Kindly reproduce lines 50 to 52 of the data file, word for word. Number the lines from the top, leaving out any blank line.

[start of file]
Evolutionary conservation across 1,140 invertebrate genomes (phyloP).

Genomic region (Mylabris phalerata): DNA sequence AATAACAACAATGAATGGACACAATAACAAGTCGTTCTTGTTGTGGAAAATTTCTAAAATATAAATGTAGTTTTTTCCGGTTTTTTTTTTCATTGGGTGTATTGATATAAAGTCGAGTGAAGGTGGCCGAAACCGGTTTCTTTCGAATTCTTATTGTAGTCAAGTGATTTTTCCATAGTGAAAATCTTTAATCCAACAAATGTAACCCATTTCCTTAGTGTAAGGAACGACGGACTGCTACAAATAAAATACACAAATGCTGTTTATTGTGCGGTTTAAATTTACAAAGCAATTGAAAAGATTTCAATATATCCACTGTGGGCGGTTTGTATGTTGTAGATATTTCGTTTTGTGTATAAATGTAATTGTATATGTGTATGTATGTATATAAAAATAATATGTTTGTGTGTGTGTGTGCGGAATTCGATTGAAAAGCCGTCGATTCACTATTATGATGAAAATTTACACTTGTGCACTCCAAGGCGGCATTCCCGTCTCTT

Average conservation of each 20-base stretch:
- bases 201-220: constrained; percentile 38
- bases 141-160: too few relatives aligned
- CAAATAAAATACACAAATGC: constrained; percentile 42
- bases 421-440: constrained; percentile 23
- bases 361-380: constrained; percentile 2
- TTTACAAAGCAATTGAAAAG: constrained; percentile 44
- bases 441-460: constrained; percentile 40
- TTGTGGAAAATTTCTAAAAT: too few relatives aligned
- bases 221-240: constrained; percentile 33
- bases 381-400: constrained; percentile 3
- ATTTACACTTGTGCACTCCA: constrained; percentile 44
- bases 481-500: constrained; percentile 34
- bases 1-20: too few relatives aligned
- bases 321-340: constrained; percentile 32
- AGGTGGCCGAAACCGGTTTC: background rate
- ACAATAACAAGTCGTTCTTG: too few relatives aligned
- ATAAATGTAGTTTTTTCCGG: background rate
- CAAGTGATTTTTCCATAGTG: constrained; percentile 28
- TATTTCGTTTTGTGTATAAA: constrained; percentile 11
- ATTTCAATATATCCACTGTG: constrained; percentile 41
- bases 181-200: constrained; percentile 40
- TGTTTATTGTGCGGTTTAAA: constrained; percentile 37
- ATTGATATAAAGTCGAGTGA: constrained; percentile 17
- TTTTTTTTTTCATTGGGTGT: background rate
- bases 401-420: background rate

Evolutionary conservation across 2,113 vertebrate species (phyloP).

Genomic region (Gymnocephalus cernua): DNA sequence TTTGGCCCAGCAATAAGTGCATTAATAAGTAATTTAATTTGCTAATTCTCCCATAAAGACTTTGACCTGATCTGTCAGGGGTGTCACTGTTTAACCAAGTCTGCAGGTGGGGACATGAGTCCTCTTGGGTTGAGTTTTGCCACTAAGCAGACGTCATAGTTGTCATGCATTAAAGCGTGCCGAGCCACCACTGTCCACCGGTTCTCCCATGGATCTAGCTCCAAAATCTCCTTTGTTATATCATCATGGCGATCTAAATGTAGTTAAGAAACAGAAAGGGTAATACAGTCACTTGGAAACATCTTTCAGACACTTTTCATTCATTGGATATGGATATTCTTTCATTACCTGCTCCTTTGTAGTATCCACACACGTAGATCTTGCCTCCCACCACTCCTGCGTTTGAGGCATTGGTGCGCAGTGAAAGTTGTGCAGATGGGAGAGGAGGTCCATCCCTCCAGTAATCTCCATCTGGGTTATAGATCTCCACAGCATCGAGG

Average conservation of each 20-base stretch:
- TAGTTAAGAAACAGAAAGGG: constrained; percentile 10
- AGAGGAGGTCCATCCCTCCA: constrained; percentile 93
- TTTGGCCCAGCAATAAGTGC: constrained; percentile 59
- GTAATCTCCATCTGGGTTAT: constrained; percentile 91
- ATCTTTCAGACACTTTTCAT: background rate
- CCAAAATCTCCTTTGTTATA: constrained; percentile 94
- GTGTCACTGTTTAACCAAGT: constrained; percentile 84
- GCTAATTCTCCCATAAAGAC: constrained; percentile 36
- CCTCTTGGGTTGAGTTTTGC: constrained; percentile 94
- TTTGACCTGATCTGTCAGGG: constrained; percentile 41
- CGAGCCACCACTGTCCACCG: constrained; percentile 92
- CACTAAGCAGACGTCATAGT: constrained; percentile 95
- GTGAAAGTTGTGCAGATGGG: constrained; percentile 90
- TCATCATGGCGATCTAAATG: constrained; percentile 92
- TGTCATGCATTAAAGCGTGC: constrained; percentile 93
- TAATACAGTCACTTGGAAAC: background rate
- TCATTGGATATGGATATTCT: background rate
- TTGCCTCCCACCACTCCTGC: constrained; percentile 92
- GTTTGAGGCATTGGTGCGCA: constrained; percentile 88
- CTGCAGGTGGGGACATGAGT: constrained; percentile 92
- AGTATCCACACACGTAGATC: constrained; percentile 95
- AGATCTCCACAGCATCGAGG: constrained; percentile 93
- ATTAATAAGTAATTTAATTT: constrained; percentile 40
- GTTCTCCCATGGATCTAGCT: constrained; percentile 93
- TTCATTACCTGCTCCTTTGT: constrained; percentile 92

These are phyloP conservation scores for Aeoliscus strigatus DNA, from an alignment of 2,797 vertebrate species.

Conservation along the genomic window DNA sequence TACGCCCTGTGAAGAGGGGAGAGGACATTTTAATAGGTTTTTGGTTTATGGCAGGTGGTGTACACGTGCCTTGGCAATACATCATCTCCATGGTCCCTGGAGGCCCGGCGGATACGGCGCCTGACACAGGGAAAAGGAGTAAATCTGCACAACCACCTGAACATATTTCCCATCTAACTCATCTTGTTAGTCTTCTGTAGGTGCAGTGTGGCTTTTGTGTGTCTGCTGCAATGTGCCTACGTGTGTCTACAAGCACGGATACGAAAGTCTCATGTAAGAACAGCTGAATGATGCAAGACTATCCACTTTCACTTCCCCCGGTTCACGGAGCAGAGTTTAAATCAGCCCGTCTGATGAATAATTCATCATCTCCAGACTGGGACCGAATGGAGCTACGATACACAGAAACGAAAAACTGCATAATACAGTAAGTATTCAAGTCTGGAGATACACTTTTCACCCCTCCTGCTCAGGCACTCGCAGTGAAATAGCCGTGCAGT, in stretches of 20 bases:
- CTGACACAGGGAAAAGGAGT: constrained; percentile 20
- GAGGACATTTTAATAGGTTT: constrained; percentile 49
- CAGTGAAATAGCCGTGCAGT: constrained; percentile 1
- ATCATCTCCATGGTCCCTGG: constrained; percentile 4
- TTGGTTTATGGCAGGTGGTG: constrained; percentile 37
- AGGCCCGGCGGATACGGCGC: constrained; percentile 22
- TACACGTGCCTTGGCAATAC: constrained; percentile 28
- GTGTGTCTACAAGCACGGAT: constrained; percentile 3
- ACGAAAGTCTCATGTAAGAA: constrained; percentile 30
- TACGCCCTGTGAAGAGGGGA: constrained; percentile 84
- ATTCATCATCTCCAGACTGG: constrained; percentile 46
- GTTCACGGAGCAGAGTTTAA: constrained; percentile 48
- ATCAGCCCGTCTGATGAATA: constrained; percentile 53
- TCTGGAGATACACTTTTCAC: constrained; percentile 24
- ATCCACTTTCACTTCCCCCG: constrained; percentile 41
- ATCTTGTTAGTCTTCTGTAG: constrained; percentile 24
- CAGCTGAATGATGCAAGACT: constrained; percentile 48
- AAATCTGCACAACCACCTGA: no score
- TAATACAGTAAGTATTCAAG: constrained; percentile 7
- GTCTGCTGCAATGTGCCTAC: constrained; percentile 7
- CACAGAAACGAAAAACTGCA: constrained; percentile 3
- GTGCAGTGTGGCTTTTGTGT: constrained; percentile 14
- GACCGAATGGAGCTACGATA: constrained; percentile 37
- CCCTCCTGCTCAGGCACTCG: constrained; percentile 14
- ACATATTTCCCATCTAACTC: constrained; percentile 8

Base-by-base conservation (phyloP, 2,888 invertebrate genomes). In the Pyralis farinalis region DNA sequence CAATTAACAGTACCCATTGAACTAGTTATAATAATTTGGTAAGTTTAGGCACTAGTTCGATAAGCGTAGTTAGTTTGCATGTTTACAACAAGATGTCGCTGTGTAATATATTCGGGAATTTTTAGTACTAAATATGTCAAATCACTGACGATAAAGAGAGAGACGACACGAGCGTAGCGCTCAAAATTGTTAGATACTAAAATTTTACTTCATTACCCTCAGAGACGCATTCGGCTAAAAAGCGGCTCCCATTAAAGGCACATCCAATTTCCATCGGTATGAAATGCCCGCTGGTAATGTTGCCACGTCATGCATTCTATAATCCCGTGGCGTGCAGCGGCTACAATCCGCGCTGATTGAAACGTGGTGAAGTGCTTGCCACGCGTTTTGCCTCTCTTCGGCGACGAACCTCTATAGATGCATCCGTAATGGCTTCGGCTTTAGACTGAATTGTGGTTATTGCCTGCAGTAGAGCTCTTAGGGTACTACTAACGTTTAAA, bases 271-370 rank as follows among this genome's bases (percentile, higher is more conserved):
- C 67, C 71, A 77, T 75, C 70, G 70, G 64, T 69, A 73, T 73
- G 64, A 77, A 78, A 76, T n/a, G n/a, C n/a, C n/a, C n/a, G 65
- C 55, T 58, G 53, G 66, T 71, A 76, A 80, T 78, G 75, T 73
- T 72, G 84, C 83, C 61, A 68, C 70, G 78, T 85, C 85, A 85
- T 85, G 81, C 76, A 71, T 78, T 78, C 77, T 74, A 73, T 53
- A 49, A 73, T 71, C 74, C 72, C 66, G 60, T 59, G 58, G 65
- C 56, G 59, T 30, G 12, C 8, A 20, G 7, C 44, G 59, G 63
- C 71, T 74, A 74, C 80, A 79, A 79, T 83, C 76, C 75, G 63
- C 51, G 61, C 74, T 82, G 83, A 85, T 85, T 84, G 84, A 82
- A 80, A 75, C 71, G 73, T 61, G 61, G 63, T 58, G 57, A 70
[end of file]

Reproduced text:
- GTTTGAGGCATTGGTGCGCA: constrained; percentile 88
- CTGCAGGTGGGGACATGAGT: constrained; percentile 92
- AGTATCCACACACGTAGATC: constrained; percentile 95